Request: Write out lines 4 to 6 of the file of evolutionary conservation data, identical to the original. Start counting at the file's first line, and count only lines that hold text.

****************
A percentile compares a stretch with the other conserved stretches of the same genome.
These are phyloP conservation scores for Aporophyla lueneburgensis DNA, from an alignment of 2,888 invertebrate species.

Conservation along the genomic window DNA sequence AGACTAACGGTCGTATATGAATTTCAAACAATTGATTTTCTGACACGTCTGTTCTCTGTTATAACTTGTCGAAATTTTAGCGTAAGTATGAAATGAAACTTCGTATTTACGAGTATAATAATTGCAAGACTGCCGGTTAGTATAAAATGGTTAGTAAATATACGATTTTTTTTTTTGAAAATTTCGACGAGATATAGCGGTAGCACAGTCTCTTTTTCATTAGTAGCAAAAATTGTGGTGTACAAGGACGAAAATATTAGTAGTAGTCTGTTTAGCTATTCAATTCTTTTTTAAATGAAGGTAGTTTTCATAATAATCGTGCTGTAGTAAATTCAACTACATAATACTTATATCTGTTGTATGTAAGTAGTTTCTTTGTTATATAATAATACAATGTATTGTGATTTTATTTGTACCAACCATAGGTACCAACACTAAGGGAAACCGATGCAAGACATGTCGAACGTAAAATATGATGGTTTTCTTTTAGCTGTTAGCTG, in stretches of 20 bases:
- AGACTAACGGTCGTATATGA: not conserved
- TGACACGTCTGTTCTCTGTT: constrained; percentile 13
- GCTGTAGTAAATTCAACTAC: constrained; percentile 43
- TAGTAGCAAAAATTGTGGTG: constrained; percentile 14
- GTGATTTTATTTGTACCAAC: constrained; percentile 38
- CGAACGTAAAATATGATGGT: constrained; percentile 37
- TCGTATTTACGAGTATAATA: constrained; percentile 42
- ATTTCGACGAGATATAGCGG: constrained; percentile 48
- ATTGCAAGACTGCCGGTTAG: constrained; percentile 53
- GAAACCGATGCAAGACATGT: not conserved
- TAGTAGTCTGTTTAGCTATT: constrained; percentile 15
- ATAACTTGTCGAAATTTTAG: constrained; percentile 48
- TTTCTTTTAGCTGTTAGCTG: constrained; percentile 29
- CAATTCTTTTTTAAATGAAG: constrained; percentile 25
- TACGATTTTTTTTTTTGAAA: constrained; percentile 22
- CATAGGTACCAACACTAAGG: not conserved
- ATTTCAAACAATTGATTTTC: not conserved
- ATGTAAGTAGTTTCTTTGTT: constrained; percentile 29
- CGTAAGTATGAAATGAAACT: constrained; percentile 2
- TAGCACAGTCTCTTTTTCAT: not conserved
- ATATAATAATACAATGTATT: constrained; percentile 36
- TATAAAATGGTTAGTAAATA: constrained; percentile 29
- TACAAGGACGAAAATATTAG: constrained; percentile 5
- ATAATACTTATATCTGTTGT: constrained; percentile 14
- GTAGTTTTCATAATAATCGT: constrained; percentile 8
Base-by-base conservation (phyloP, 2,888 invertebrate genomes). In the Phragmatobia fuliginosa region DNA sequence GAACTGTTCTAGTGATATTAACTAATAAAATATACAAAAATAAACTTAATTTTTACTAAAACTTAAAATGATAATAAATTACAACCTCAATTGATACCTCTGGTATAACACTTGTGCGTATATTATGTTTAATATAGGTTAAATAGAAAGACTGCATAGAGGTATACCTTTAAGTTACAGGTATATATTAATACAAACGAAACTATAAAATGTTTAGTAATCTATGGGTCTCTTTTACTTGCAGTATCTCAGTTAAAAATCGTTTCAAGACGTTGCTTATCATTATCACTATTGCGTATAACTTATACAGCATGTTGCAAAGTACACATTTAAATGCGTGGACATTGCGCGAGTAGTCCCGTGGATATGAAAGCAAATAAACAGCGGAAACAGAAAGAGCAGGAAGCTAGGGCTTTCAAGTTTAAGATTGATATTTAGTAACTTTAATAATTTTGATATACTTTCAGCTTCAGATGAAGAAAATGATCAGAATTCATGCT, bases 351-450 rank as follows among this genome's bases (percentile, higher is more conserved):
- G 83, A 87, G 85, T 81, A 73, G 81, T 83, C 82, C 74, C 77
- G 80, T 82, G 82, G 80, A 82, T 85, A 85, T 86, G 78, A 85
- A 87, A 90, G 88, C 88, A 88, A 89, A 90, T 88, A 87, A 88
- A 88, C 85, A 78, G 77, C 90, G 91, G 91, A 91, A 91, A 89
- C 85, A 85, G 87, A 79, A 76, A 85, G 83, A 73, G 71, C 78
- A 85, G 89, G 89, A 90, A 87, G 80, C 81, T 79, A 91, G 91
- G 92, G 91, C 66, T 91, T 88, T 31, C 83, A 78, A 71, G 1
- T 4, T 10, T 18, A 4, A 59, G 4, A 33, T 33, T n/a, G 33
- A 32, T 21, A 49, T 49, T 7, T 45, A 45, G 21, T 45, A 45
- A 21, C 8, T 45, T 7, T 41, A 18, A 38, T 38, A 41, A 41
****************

- AGACTAACGGTCGTATATGA: not conserved
- TGACACGTCTGTTCTCTGTT: constrained; percentile 13
- GCTGTAGTAAATTCAACTAC: constrained; percentile 43